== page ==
This is the third of a three part series about 3D Touch and Enterprise mobility. For the first post, click here.
A New UI Paradigm for Mobile
3D Touch is already being implemented in many popular consumer apps. In the previous post, we looked at how the likes of Instagram and Pinterest have used 3D Touch to further user engagement within their apps. However we’re wanting to look a little deeper, and to wrap up this blog series we’ve produced some examples of how we may use 3D Touch as part of our work at shinobicontrols. We’ve focused on charts for now, but here are a few proof of concept ideas we have at the moment. The purpose is to look at how Apple advise developers to use the API. In time, the complexity of what 3D Touch can do will evolve. New devices, particularly tablet form factors, will increase the utility of 3D Touch. As ever, developer efforts that become popular will eventually define what the new paradigms for 3D Touch on mobile become.
Examples: How might 3D Touch move charting forward?
Starting from the principle of ‘what can 3D Touch help a user do that they couldn’t do before?’, here are somenew ways of interacting with a data. In all images, the blue circle represents the point of force on-screen.
Peek at a Sparkline and Pop to a Chart
APPLE SAYS The UIKit peek and pop API lets you provide easy access, within your app, to additional content while maintaining the user’s context. Use the peek quick actions API to provide a press-enabled replacement to your app’s touch-and-hold actions.
The simplest means of implementing 3D Touch in an app that uses a lot of data visualization would be to present important lists of information with a dynamic sparkline included in a datagrid. This gives a snapshot of immediate information, however using Peek and Pop we could dive into the entire context of that chart, without leaving the broader information set.
One push would ‘peek’ into the larger data set chart. The next would allow a user to dive into the follow animated and interactive chart.
Adding an action through a pressure-gesture
APPLE SAYS The UITouch force properties let you add customized force-based user interaction to your app.
Our shinobicharts product has extensive support for gestures, but one of the things we’ve been asked over the last 12 months is how we can make the chart more interactive. Examples of this have included manipulating one series to see the impact on the next and using data visualization as a form of data input to extrapolate future scenarios.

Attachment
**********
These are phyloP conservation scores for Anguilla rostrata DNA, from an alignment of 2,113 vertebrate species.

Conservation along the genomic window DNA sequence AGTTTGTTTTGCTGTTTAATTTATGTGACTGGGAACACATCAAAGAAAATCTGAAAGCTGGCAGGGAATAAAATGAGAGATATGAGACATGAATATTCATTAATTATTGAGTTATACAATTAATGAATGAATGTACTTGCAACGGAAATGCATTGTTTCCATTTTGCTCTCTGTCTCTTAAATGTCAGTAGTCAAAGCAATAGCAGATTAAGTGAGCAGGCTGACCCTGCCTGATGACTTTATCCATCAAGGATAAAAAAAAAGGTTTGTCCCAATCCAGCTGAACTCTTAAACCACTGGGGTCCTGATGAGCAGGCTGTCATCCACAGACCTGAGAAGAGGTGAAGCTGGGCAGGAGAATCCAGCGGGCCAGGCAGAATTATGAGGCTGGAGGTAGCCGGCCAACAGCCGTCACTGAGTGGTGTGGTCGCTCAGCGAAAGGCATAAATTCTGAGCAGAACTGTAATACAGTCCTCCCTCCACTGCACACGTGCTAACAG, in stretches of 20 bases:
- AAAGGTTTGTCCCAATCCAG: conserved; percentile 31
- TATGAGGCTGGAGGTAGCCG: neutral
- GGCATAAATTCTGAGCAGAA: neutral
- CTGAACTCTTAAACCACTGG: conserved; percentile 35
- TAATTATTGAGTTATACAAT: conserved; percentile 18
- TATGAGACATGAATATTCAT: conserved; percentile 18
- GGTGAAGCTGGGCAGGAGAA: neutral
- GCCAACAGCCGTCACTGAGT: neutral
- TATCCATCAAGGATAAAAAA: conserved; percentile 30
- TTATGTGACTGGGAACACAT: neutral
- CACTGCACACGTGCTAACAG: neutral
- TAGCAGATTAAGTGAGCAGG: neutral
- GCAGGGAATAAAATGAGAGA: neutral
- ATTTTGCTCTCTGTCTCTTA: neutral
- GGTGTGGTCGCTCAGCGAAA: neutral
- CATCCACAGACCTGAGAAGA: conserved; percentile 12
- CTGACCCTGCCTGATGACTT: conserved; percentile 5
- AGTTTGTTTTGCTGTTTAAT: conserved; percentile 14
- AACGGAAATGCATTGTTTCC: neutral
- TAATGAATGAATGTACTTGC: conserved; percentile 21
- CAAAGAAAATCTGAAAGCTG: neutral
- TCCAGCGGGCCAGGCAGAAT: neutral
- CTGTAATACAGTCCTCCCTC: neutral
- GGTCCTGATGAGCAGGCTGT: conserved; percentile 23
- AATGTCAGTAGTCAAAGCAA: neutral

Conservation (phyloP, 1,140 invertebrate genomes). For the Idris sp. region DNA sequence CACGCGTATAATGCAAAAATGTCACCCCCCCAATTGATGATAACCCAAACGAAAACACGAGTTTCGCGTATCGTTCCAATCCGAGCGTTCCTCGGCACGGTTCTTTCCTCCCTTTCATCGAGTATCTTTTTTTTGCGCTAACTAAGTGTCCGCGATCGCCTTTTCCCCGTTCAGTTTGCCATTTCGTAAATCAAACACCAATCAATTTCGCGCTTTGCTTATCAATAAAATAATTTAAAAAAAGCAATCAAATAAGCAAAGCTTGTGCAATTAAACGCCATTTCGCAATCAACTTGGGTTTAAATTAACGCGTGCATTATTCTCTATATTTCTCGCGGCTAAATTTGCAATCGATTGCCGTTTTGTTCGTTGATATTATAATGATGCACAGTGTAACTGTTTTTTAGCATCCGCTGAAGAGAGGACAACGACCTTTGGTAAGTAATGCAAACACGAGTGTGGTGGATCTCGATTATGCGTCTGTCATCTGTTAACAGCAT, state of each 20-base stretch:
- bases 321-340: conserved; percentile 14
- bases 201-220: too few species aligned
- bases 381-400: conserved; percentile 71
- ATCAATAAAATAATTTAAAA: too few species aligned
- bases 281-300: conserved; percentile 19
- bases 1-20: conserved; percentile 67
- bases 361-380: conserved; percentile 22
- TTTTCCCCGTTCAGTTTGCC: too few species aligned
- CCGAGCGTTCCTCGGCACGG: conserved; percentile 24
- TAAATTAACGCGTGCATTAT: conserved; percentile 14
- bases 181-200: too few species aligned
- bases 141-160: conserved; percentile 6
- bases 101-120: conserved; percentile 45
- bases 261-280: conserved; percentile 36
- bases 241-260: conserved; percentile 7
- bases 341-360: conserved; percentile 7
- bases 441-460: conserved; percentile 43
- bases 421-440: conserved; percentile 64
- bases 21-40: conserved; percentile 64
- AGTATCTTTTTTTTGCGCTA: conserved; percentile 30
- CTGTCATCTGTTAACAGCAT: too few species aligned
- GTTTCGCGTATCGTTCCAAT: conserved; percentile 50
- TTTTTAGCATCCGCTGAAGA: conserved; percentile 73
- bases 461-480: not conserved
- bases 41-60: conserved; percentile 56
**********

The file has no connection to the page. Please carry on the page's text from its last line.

With this customer feedback in mind, 3D Touch could add an interesting option for gestures when it comes to Financial charting. In most of our customer apps, the charts are an interactive visualization. They’re often sitting above a menu for buying and selling, a separate source of information to the desired action. What if we could use 3D Touch to perform buying and selling within the chart itself?
By touching a position on the series, a customer could decide whether to buy or sell by force-touching. A choice of buy or sell would appear on the left or right, above or below, and the user could drag their thumb towards which ever and go straight into an action, without leaving the chart.
Change the visualization within the visualization
APPLE SAYS On iPhone, the force of a touch has a high dynamic range, available as a floating point value to your app.
Our customer’s apps sometimes include multiple chart types. This is usually selected from a separate menu, either drawn from a slide-in menu or a hovering menu above the chart. The problem with this is similar to the example above; in order to engage with the visualization in a new way, you have to walk away from the data.
Inspired by the example of Pinterest, what if you could change the chart type within the chart without leaving the datapoint you’d selected? This depends on context and use case, but there are many plausible scenarios where viewing the same data point in a different visualization context could provide more insight and meaning. It’s engaging and interactive, two points which we believe are fundamental to user retention and satisfaction when using a mobile app.
Apple’s Developer Resources for 3D Touch
Whilst we’ve attempted to keep this series relatively high level, there are resources available to help build prototype 3D Touch features into your app. There are a few good reasons for doing so soon; Apple are very fond of apps that utilise their latest tech, and often feature the best implementations on the main page of the app store. Competitors are already assessing options, and the likelihood is that 3D Touch will become a ubiquitous expectation.
This post marks the end of what was a very enjoyable series to write. However that’s not the end for 3D touch. We are planning to produce a series of blog posts that will provide tutorials to help implement 3D touch, in the new year. To be the among the first to know, sign-up to our mailing list below.
Peek and Pop